The Antigua International School Celebrates a Milestone
Think Critically, Act Ethically, Serve Others.
Arturo and José Pablo stood up slowly and faced their classmates. The class had gathered comfortably in a circle, strewn on the couches and beanbags in the library. The boys leaned over to the computer to start the video they had produced, “1954 Coup D’etat: Death of the Guatemalan Spring.”
As the video played, images of Presidents Árevalo, Árbenz and the start of the Guatemalan armed conflict played out with seamless narration, in-depth analysis and rarely seen footage. When the video finished, hands went up. Some students questioned the sources, others if there was bias, some shared personal experiences, many encouragement.
I just sat there. Amazed. This is what we had dreamt of just a few years before. A place where children and young people could learn, question and express themselves. Where they could challenge their viewpoints and backgrounds and work on a better Guatemala. And here were Arturo and José Pablo doing just that, preparing to go to the selective National History Day competition in Washington, D.C. Choosing to present on a complex and controversial subject, armed with well-researched sources, analysis and passion. But better yet, armed with the feedback of their classmates, who collectively represented every socio-economic and cultural sector, both nationally and internationally.
This was a regular day at the Antigua International School (AIS), but a far cry from a typical school in Guatemala or, for that matter, in many places in the world.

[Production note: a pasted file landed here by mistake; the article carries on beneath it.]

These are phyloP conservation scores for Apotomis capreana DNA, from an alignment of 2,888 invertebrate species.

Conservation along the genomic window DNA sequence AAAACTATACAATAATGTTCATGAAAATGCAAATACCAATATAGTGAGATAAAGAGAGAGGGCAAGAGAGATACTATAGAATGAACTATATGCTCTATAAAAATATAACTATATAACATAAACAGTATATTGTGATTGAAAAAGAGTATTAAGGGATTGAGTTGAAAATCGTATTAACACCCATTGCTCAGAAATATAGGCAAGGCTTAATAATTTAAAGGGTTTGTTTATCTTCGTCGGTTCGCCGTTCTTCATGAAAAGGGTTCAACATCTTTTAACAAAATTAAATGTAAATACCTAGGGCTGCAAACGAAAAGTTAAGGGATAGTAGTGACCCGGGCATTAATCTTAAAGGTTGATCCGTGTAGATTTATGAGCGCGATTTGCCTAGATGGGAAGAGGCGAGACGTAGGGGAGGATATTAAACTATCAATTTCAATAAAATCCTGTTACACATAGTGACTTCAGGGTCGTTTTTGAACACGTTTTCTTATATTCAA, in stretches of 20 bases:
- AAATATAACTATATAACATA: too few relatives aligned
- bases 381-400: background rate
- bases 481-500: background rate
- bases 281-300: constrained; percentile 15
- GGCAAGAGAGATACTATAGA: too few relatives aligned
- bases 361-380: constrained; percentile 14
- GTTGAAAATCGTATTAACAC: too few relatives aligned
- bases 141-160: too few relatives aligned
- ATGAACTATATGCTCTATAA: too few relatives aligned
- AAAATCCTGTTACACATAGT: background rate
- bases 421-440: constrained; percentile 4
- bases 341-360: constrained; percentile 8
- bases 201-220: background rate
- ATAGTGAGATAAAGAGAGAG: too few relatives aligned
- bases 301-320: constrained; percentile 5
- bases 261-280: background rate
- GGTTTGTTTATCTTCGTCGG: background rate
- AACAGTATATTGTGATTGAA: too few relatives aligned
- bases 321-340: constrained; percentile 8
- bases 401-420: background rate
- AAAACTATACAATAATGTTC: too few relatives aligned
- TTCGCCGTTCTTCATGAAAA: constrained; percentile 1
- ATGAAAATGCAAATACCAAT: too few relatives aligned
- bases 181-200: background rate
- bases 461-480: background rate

On Nov. 7, AIS will celebrate its sixth birthday. It is a milestone. AIS has multiplied by 6. Six times more students, more programs and more opportunity. Today, AIS has 325 students in pre-k through 12th grade; 75 percent of students are Guatemalan, and the remainder represent 30 countries. Fifty percent of the students receive scholarships to attend. AIS has graduated two classes, with 100 percent of students accepted into a university.
In these past six years, AIS has built a permanent campus and received international accreditation through the New England Schools and Colleges Association (NEASC) and MINEDUC, and has partnered with the College Board, Princeton University’s PILA program and been recognized by the U.S State Department. While these facts are important and impressive, they do not capture fully what AIS is.
AIS’s motto is “Think Critically, Act Ethically, Serve Others.” This vision is lived out daily in a deliberate way. Students are encouraged to question through a project-based program and group discussion. Ethical choices are modeled and practiced through an extensive Life Skills program that includes conflict resolution. Service is not an hours-based, holiday-only event, but a part of the curriculum that includes reflection, analysis and collaboration with over 10 nonprofits in the region. This is the true core of an AIS education.
As we watch the upheavals in politics both nationally and internationally today, I think of the students discussing in the library. Some came from indigenous backgrounds, some from the oligarchy, some from American suburbia and others from socialist European countries. They questioned, disagreed, showed passion and strong opinions, but they never lost respect and always showed empathy. They could certainly teach many of us this lesson today.
As founders, we had neither educational backgrounds, extensive financial resources nor experience with children, but we believed as Ghandi said, “You must be the change you wish to see in the world.” As AIS celebrates its sixth birthday, I would encourage others in the Antigua community to do the same. Discuss, disagree, push each other to find better solutions and in doing so, transform our community and the world.
REVUE magazine article by Christine Wilson.
The Antigua International School (AIS) is a nonprofit, pre-k through grade 12 school located in La Antigua Guatemala.
For more information, visit www.antiguais.org or contact Christine Wilson directly, email: firstname.lastname@example.org.